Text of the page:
Throughout most of the Chicago Bears' existence, they have been known for their defense. While they have been blessed with the offensive talents of guys like Gale Sayers and Walter Payton, images of defensive legends like Dick Butkus, Mike Singletary and Dan Hampton more often than not are connected with one of the league's charter franchises.
While Butkus, Singletary and Brian Urlacher are synonymous with the Bears linebacker legends, Hampton, Richard Dent and Doug Atkins with the defense line and Doug Plank, Dave Duerson and Gary Fencik with the safety position, only one name has become the most synonymous with the cornerback position: Charles Tillman.
The Bears selected Tillman in the second round of the 2003 NFL draft, 35th overall. Other than injuries in 2004 and this past season, Tillman has essentially been penciled in as the team's starter at cornerback for more than a decade.
In his 11 seasons in Chicago, he holds the team's record for defensive touchdowns with nine, forced fumbles with 38 and is two interceptions away from tying Fencik's team interception record.
After being a stalwart at cornerback for more than a decade, the team now has to face the decision of whether or not to re-sign him for the 2014 season.
While he has yet to be offered a formal contract, he stated on the Laurence Holmes Show earlier this year, via CBS Chicago, "In a perfect world, I will finish as a Bear. I guarantee you I will retire as a Chicago Bear. I guarantee that."
His guarantee to retire as a member of the Chicago Bears is not a guarantee that he will actually play another game with the team, considering general manager Phil Emery would like the team to get younger, telling Rich Campbell of the Chicago Tribune, "I will just tell you we’re going to be a younger defense."
Despite Tillman not fitting the mold of getting younger on defense, there are still plenty of reasons why he should be re-signed for at least the 2014 season.
Few Options After Tim Jennings at Cornerback
The Bears wasted little time re-signing the other half of the team's cornerback duo, Tim Jennings, to a long-term deal following the conclusion of the 2013 season.
Jennings' deal, worth $22.4 million, will keep him in Chicago for the next four seasons. He is now a two-time Pro Bowl cornerback and combined with Tillman, they helped form one of the best cornerback duos in the league the past two seasons.
Outside of the success of Seattle's Richard Sherman and Brandon Browner, Tillman and Jennings have been one of the league's most feared cornerback tandems, hauling in a combined 24 interceptions the past three seasons.
As it stands, the only cornerbacks currently on the Bears' roster are Jennings, nickelback Isaiah Frey and two unproven former undrafted free agents: C.J. Wilson and Demontre Hurst.
The team could always go and sign a veteran free agent but bringing back Tillman would help solidify the position for at least one more year and would allow either Wilson, Hurst or a rookie to develop in 2014.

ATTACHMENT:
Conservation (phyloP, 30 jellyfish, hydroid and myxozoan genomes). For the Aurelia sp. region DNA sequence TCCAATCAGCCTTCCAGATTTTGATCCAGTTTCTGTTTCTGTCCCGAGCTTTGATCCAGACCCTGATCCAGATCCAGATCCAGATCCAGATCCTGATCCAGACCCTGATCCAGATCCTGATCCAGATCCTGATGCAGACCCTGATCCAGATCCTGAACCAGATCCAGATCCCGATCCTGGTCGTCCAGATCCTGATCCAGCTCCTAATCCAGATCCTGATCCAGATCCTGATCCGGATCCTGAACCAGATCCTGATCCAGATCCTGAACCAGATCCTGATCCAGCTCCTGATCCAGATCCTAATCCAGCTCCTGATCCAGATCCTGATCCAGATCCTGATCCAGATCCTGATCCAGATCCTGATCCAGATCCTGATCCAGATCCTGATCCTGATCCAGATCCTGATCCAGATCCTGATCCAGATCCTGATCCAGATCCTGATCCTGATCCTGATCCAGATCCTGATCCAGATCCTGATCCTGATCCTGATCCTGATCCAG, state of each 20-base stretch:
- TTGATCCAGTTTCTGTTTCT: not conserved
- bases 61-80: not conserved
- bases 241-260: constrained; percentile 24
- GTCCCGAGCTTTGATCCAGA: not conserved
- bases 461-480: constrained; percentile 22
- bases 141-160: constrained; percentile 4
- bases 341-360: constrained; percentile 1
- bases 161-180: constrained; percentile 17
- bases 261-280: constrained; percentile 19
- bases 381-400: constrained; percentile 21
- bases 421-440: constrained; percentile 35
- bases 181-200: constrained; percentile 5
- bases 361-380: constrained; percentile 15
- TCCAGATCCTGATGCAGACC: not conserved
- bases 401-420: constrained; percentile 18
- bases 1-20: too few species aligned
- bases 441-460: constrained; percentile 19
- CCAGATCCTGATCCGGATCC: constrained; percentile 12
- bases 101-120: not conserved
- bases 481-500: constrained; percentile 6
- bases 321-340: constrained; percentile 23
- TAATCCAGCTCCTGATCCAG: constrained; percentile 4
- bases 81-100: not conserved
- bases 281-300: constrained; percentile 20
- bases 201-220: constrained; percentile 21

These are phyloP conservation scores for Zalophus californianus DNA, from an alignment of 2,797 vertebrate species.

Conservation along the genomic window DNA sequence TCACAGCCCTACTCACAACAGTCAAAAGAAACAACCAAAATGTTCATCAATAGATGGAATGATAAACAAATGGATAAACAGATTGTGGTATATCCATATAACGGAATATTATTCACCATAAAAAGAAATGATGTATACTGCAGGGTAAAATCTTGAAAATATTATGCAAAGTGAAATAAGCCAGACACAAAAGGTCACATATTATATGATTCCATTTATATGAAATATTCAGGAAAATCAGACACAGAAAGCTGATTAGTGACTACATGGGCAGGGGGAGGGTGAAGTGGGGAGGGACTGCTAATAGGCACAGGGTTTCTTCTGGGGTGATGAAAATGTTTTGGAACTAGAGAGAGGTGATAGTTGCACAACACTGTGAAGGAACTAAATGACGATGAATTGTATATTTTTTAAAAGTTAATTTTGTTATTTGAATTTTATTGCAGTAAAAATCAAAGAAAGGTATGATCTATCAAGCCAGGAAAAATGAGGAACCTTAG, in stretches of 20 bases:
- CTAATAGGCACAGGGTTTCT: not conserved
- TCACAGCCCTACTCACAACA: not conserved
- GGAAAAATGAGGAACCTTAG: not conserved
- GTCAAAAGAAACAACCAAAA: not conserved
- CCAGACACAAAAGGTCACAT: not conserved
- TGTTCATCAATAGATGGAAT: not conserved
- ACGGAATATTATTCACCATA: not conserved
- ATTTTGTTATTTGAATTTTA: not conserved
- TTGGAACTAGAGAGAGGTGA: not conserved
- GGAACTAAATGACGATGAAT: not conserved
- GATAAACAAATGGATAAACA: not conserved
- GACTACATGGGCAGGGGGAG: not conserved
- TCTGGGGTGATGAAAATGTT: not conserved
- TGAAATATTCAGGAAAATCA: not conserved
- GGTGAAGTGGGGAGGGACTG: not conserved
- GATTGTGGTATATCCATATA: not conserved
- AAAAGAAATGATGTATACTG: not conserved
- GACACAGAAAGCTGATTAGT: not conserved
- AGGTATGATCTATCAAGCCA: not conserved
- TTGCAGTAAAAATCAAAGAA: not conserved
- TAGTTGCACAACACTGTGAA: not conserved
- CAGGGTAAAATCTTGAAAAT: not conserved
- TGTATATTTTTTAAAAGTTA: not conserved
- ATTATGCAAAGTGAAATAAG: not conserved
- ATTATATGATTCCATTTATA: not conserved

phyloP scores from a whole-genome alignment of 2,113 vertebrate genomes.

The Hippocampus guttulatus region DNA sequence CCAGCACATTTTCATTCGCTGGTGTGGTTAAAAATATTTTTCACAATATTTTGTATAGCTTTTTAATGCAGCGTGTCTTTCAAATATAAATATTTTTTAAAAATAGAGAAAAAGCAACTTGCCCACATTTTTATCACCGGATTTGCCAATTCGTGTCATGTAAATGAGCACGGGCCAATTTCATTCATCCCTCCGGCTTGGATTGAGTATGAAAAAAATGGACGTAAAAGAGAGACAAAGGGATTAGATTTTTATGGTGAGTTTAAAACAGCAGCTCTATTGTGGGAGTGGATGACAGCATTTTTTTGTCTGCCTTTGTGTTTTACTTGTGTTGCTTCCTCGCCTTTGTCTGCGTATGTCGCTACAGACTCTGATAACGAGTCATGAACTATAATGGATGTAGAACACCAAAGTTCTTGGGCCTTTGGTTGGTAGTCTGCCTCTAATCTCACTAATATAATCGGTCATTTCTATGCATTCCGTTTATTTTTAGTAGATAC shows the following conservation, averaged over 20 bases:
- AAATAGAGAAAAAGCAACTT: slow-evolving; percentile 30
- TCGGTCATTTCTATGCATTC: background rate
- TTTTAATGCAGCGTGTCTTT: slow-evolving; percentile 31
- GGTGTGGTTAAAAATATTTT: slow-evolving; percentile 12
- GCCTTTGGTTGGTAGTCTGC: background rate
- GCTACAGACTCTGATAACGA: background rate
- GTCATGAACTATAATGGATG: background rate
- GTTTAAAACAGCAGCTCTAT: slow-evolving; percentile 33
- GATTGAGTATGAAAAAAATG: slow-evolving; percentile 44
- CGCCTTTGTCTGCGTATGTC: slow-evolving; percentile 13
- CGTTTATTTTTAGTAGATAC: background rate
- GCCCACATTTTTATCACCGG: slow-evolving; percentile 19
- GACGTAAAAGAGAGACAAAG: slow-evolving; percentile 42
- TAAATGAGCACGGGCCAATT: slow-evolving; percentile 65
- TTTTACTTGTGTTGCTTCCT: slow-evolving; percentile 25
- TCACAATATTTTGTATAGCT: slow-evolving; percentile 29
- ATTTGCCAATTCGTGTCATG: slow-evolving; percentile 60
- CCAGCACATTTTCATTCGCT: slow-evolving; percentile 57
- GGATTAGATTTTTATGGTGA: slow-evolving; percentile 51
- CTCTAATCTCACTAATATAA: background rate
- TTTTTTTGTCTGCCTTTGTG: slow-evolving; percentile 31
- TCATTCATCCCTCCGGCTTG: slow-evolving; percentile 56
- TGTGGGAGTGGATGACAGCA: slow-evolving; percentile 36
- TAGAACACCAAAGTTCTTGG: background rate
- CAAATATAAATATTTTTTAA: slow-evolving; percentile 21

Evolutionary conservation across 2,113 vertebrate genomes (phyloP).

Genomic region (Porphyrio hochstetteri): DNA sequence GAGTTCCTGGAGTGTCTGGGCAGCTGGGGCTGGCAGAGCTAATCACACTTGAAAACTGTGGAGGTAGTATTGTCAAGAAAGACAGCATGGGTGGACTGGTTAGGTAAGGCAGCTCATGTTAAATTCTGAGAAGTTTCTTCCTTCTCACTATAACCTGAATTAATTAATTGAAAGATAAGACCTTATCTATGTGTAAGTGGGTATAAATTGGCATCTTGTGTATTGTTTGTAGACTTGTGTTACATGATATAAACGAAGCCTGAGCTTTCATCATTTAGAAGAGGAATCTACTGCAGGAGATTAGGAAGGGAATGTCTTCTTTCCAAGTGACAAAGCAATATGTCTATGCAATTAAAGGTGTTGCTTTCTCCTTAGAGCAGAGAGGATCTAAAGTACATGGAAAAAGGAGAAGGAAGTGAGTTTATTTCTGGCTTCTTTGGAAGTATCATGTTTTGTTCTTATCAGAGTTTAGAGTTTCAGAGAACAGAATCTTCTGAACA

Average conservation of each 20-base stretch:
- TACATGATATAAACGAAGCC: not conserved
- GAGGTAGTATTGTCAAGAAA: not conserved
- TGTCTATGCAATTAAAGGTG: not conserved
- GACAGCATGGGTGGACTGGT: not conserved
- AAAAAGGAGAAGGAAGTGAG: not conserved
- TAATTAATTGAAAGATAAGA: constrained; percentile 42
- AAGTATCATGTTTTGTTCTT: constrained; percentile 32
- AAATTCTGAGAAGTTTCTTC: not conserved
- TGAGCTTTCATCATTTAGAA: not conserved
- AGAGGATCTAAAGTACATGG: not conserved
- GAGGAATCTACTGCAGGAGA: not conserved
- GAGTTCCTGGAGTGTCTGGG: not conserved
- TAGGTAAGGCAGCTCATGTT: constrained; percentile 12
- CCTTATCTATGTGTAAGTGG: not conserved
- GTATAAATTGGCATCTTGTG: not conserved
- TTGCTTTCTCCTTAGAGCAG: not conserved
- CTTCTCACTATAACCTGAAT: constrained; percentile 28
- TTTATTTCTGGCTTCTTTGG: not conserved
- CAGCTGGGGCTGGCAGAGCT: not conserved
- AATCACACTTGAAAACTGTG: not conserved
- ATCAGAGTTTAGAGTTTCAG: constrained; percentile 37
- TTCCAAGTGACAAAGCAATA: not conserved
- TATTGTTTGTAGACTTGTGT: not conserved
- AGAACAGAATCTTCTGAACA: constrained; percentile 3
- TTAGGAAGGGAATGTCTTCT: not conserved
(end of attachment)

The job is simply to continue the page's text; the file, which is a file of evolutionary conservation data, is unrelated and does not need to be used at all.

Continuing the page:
He Consistently Creates Turnovers
|Charles Tillman's Takeways 2011-2013|
|Year||Games Played||Interceptions||Forced Fumbles|
|2012||16||3 (All Returned for Touchdowns)||10|
|2011||16||3 (2 Returned for Touchdowns)||4|
As the chart shows, in his last 40 games Tillman has nine interceptions, five of which he has returned for touchdowns. Along with his interceptions, he has forced 17 fumbles during that time and forced a league-best 10 fumbles in 2012.
Combine his ability to take the football away with Jennings, who has 13 interceptions the past two seasons—second only to Sherman—and they are one of the league's best cornerback duos at creating turnovers.
He made the "Peanut Punch"—a name given to his uncanny ability to punch the football out of opponents arms—a household phrase in Chicago and because of that, opponents fear lining up across from him.
The Bears defense of the mid-to-late 2000s was successful due in part to their ability to create turnovers, and Tillman was a big part of that. If the defense wants to rebound in 2014, Tillman still has the ability to contribute to that.
He's a Leader On and Off the Field
While Tillman's production on the field has been tremendous during his 11-year career in Chicago, he has been a model teammate on and off the field.
Tillman received the Ed Block Courage Award in 2009 and according to its website, "Each year, the Ed Block Courage Awards honors those National Football League players who exemplify commitments to the principles of sportsmanship and courage. This award is unique in that the recipients are selected solely by a vote of their teammates."
In 2003, 2008 and 2013 he was honored with the team's Brian Piccolo Award and according to its website, it is voted on by teammates for the rookie and veteran who best exemplify the courage, loyalty, teamwork, dedication and sense of humor of the late Brian Piccolo.
Most recently, Tillman was honored as the 2013 Walter Payton Man of the Year Award recipient, which honors a player's volunteer and charity work, as well as his excellence on the field.
There is obviously a difference between being a great guy and being a great player but throughout his career, Tillman has been a combination of both. Considering the respect that his teammates have for him, bringing Tillman back could have a very positive effect on the team's locker room.
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